Follow the Money: Big Data ROI and Inline Analytics
Earlier Wikibon research showed that the ROI on Big Data projects was 55¢ for each $1 spent. During 2014, Wikibon focused on in-depth interviews with organizations that had achieved Big Data success and high rates of returns. These interviews determined an important generality, that Big Data winners focused on operationalizing and automating their Big Data projects. They used Inline Analytics to drive algorithms that directly connected to and facilitated automatic change in the operational systems-of-record. These algorithms were usually developed and supported by data tables derived using DeepData Analytics from Big Data Hadoop systems and/or data warehouses. Instead of focusing on enlightening the few with pretty historical graphs, successful players focused on changing the operational systems for everybody and managed the feedback and improvement process from the company as a whole.
The technical requirements of Inline Analytic systems are to enable real-time decisions within the current or new operational systems, without the current ETL (Extract, Transform & Load) processes that takes hours, days or weeks to migrate operational and other data sources to data warehouse(s) and/or Hadoop systems. The software solutions developed by the winners deployed some or all of many advanced techniques, including parallelism, data-in-memory techniques and high-speed flash storage. Wikibon has researched different Inline Analytics technology approaches, including Aerospike, IBM BLU, Oracle 12c in-memory option and SAP HANA.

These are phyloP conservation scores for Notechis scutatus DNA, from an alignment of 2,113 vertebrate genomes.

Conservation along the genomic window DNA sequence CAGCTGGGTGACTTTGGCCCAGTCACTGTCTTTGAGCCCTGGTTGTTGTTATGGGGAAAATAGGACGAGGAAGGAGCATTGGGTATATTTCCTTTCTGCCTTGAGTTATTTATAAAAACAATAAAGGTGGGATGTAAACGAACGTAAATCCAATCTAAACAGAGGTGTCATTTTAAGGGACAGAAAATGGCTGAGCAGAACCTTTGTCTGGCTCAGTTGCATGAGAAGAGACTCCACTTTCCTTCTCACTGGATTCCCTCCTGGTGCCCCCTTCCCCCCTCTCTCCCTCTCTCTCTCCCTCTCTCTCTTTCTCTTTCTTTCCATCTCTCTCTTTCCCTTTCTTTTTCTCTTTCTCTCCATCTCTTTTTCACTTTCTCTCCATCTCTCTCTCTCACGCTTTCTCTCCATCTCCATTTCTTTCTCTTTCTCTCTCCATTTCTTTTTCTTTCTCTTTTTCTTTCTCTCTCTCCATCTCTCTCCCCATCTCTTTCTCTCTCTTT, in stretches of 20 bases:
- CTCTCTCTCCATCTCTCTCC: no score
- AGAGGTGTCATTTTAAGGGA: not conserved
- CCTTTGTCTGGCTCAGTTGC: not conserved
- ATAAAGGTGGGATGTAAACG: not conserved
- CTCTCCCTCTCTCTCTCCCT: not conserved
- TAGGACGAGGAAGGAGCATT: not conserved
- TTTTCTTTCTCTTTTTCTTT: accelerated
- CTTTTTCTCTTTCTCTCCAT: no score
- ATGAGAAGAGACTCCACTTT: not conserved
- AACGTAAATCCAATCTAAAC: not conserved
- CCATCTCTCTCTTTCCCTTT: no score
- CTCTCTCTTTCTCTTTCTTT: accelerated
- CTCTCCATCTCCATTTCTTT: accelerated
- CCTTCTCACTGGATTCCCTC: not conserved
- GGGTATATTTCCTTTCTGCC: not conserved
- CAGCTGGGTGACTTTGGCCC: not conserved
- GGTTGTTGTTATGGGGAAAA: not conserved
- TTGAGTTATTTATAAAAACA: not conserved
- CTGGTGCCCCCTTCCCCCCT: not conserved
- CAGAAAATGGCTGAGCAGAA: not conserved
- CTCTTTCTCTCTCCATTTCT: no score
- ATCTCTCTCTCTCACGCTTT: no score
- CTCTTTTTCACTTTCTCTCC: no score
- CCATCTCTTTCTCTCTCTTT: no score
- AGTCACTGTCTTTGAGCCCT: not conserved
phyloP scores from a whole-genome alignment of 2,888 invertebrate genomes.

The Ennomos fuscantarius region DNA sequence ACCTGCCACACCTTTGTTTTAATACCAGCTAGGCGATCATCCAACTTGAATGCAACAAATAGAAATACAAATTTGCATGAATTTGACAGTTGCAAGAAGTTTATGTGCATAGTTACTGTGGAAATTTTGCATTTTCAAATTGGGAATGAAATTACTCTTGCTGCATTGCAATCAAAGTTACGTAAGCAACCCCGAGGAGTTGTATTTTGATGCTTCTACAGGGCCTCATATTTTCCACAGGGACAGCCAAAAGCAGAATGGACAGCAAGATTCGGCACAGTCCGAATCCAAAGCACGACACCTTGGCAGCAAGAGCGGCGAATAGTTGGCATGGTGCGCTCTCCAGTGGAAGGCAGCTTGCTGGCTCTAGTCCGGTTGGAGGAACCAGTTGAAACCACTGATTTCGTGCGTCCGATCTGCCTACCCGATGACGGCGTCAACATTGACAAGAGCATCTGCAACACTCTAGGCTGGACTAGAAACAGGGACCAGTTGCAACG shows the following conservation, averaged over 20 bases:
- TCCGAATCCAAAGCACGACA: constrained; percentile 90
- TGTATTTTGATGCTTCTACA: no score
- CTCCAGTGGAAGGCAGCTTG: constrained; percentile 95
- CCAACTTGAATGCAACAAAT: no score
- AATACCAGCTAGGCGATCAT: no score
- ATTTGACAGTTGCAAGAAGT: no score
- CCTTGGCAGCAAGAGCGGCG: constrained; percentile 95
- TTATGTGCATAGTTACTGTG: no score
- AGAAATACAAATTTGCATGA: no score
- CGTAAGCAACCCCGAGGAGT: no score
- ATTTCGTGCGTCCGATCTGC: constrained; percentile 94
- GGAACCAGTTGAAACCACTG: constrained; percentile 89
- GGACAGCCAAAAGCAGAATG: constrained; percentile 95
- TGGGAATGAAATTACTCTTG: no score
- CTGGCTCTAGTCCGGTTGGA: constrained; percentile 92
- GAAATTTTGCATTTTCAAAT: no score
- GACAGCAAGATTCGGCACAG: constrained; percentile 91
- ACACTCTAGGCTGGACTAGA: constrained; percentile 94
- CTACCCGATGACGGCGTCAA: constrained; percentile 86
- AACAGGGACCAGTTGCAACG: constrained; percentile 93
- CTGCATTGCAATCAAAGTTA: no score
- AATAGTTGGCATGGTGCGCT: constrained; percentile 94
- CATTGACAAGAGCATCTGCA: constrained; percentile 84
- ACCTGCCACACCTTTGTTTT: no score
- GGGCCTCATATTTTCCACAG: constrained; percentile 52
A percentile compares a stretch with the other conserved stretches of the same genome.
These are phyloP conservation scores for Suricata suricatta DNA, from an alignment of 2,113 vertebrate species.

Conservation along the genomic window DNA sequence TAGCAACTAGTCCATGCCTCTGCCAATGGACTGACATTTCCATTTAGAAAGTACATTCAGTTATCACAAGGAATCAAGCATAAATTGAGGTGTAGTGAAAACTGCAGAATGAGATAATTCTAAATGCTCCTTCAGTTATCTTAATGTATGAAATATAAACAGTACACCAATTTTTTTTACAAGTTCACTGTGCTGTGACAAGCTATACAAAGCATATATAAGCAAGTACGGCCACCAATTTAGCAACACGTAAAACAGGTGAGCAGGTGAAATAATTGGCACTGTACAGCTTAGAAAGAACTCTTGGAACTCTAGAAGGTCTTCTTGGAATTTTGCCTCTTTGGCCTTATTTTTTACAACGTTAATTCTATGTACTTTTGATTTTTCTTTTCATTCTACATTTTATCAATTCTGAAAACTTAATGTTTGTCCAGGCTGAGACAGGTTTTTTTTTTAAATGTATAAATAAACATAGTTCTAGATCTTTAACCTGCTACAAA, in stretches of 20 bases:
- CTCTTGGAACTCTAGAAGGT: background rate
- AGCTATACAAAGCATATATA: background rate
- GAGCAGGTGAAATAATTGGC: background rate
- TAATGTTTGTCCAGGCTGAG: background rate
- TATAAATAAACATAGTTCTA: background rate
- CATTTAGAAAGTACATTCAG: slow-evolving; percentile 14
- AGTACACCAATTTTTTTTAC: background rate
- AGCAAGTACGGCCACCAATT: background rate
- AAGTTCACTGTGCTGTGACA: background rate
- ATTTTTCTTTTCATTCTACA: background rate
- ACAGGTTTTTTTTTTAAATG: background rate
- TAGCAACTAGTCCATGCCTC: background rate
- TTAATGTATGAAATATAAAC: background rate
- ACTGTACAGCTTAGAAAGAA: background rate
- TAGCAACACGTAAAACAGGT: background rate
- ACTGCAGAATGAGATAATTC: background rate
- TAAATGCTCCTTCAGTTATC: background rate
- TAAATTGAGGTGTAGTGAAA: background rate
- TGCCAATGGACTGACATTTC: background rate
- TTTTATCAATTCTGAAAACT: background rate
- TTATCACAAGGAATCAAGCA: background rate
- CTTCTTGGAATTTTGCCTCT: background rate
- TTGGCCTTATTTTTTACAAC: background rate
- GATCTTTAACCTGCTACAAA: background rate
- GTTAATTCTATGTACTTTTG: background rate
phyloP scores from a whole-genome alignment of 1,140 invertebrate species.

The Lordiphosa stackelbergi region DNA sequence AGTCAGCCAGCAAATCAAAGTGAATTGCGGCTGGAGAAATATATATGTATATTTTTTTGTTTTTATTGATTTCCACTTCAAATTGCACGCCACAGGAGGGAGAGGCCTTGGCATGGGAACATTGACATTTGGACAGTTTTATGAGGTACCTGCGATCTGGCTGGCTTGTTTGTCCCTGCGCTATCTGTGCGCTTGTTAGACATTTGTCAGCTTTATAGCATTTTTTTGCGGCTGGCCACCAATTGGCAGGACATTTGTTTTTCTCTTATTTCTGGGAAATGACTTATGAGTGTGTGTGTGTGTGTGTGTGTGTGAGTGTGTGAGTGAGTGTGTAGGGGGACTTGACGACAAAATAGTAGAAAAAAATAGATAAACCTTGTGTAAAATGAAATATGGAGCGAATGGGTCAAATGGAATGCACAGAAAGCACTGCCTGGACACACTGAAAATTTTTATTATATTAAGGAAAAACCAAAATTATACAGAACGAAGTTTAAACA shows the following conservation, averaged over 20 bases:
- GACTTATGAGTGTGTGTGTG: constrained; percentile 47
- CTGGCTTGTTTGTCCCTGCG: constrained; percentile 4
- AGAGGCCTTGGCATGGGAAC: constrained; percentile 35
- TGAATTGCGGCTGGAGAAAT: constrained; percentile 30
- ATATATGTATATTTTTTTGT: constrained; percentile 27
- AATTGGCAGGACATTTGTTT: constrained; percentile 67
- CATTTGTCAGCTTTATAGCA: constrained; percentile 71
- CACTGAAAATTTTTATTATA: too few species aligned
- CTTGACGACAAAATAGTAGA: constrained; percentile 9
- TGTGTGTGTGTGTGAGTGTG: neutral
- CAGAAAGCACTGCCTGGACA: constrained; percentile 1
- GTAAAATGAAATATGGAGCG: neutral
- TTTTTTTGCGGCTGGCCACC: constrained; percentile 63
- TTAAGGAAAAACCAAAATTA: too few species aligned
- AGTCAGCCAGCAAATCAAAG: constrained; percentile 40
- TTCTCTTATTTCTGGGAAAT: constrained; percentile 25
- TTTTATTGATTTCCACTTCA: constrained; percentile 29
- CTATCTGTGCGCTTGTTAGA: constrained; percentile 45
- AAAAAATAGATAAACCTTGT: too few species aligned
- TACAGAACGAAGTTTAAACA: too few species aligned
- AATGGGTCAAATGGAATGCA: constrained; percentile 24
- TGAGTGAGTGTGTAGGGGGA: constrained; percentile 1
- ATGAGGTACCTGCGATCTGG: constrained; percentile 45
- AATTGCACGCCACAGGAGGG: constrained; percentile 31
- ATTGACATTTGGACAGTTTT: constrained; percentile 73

The key finding of this research is that the sponsors of Big Data projects should measure success by:
The time taken to create inline analytic algorithms to automate decision-making directly into the operational systems of record, and,
The effectiveness of supporting DeepData analytics to reduce the cycle time for improving the Inline Analytic algorithms and finding new data streams to drive them.
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